Speeches given by Turkey’s former President Abullah Gul and current President Recep Tayyip Erdogan at a communal fast-breaking ceremony for Ramadan (Iftar) highlighted increasing division in the AK party.
At the Iftar attended by President Erdogan and former President Abdullah Gul, both co-founders of the Justice and Develop Party (AKP), Gul was the first to address the event on Saturday evening, when he called for a review of Turkish foreign policy regarding the Middle East and Arab world.
“It is a pity that Islamic countries consume themselves while the Palestinian issue remains unsolved in the Middle East. In this regard, Turkey should help these countries. In order to do this, undoubtedly we should improve our relations with all,” Gul said.
Turkey needed revise its foreign policies in order to improve its relations with countries including Libya, Egypt, Yemen and all the Gulf countries and be an inspiration for them as it was in the past, Gul, who is also a former foreign minister said. “To be honest, I think it would be useful to revise our policies with regards to the Middle East and the Arab world with a more realistic approach,” he said.
According to Turkish daily ‘Zaman’ President Erdogan, who was prime minister for 12 years prior to his election to the presidency last August, had been the main driving force for Turkish foreign policy, often making statements that contradicted his Foreign Ministry’s policies.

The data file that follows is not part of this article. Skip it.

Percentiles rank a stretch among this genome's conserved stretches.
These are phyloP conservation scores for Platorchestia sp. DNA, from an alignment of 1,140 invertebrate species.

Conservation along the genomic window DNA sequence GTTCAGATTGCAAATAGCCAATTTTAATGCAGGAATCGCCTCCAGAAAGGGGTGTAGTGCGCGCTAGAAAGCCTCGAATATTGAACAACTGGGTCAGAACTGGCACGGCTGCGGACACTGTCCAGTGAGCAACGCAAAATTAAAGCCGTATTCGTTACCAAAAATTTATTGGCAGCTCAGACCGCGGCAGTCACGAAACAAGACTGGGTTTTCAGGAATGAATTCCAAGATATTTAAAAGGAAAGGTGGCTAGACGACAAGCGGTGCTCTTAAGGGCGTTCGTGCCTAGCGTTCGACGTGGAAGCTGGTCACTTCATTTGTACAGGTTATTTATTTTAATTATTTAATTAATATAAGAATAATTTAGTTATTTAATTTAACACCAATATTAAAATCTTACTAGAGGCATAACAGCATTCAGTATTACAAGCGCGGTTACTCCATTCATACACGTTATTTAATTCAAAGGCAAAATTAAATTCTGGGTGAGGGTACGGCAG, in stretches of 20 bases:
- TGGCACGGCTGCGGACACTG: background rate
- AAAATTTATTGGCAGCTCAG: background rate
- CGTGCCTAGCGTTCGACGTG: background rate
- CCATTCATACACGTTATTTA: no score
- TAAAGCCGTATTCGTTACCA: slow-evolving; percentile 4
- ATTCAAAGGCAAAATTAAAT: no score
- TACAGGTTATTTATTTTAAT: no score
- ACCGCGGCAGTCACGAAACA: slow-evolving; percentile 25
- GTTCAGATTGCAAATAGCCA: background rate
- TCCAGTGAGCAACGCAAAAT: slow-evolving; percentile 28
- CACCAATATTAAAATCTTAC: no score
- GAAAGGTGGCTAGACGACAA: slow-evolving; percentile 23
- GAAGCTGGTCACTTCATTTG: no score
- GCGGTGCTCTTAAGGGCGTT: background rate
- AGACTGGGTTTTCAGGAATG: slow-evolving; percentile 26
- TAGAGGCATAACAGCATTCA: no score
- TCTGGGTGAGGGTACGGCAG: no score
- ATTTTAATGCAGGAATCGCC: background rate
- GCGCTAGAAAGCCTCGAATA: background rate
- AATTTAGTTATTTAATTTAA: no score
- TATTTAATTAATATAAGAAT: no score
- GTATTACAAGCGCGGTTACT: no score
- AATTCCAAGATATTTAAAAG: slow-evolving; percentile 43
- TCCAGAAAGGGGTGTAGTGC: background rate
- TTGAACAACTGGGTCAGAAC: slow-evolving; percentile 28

The report goes on to say that the architect of Turkey’s foreign policy PM Ahmet Davutoglu coined the phrase, “zero problems with the neighbours”, meanwhile Turkey’s relationships with its neighbours had deteriorated one by one.
Another founding members of the AKP, Nurettin Aktas, told ‘Zaman’ there is nothing offensive in Gul’s remarks concerning Turkey’s foreign policy. “There is almost no country in the huge Islamic world that has not been hit by conflicts. As the most important country in the region, Turkey has become isolated and is wasting its energy on ‘parallel state’ scenarios. … Mr. Gul’s remarks are not a personal criticism. He says the fire in our neighbour’s backyard will burn us as well,” Aktas said.
The “parallel state” or structure is a phrase coined by Erdogan to refer to the faith-based Gulen movement, also known as the Hizmet movement, following the eruption of a graft scandal in 2013 that implicated Erdogan’s inner circle.
However, Aktas, a former AK Party deputy, said Gul should have made his views known when he was president and prevented the negative developments in Turkish foreign policy.
Gul has been criticised by many for failing to speak up when he was president against the unlawful and anti-democratic practices pressed ahead by Erdogan and his AK Party government.
In his speech on Saturday night, although Gul praised the developments in Turkey’s democracy and economy over the past decade, he said there is much more to be done. He added that although the national income per capita in Turkey is $10,000, it is over $30,000 in Greece, which is currently in financial crisis, a situation which, he said, shows that much more work is required.